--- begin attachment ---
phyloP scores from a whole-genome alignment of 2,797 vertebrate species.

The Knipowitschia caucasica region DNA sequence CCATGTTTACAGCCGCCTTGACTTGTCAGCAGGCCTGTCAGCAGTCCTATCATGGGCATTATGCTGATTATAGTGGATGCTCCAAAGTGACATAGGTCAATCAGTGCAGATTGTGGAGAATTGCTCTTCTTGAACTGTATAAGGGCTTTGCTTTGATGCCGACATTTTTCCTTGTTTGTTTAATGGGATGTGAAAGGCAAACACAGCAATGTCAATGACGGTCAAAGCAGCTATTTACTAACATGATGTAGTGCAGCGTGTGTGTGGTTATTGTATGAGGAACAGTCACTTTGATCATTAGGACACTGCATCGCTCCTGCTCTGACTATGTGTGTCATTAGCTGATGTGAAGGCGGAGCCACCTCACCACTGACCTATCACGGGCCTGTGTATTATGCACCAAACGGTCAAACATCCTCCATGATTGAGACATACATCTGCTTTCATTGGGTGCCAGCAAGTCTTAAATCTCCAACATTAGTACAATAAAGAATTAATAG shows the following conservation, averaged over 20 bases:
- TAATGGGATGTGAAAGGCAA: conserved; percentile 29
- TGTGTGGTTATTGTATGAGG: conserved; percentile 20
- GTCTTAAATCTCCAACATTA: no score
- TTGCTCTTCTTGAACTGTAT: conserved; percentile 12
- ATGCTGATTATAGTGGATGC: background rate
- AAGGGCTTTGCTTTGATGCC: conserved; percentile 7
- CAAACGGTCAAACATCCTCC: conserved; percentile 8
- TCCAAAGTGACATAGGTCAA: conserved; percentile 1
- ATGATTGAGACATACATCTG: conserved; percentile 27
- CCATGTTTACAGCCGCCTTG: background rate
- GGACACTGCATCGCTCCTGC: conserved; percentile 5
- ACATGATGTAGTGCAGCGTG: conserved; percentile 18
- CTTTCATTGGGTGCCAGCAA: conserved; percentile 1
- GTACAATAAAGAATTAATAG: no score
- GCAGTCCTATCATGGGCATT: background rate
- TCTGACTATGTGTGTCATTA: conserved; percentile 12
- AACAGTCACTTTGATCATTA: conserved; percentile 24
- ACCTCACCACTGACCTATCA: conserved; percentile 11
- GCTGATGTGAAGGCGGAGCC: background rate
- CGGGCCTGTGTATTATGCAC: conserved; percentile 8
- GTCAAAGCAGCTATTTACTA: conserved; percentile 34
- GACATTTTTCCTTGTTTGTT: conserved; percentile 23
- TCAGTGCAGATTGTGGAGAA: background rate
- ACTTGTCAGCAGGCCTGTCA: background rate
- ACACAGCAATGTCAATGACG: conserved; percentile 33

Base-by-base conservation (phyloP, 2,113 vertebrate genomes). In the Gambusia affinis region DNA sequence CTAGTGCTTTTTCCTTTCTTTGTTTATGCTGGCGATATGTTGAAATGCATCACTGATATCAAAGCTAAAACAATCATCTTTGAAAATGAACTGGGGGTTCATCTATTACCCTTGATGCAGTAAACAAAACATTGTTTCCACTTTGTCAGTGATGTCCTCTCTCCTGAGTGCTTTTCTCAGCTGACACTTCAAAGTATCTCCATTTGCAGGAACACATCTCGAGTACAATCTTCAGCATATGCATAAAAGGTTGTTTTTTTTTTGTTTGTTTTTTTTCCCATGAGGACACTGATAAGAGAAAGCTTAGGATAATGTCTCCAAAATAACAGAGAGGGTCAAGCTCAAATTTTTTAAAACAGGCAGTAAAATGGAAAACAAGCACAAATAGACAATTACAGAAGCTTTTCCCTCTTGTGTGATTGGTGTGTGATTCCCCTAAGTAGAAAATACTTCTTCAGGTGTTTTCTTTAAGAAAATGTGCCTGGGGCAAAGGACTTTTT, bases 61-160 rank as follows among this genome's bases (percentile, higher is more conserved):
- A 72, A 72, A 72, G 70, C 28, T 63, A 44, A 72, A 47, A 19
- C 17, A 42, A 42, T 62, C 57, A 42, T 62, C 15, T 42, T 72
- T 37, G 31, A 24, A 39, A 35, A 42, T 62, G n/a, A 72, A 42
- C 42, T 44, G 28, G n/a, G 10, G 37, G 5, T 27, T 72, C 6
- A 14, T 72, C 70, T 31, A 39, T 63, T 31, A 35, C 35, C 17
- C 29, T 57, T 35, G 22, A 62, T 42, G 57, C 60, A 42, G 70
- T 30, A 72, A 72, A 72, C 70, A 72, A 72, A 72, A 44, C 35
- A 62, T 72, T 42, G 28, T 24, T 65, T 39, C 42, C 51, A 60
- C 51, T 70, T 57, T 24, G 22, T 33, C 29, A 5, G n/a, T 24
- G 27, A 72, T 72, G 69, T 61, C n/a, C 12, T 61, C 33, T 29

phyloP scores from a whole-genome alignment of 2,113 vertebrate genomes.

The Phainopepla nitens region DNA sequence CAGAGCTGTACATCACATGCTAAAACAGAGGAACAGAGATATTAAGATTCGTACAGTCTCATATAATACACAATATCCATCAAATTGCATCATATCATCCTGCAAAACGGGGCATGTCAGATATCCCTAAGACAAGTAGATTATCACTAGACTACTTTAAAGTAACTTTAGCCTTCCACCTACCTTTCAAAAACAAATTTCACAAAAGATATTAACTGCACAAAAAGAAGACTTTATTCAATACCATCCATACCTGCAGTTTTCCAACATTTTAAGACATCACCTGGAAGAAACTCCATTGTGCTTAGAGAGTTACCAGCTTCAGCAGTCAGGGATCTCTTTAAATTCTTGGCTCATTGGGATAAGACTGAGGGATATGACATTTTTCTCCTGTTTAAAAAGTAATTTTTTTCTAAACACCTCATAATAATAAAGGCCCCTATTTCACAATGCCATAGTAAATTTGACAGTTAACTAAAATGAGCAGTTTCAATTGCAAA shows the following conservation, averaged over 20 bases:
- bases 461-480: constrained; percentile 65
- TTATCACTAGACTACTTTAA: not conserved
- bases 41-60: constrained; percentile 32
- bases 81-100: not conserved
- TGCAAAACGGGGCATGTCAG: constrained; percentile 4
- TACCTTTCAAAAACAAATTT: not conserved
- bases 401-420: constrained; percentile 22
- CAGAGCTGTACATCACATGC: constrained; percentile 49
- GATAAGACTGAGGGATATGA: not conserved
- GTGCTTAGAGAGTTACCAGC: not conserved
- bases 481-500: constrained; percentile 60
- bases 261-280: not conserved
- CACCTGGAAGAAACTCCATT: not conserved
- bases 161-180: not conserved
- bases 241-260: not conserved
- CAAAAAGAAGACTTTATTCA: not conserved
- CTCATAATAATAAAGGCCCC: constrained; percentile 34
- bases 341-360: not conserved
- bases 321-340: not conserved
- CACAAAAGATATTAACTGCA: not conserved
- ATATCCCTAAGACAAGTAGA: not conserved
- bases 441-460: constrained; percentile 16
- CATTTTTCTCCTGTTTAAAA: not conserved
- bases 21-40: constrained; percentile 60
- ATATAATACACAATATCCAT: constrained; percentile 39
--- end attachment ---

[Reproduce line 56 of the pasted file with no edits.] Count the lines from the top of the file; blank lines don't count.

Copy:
- CAAAAAGAAGACTTTATTCA: not conserved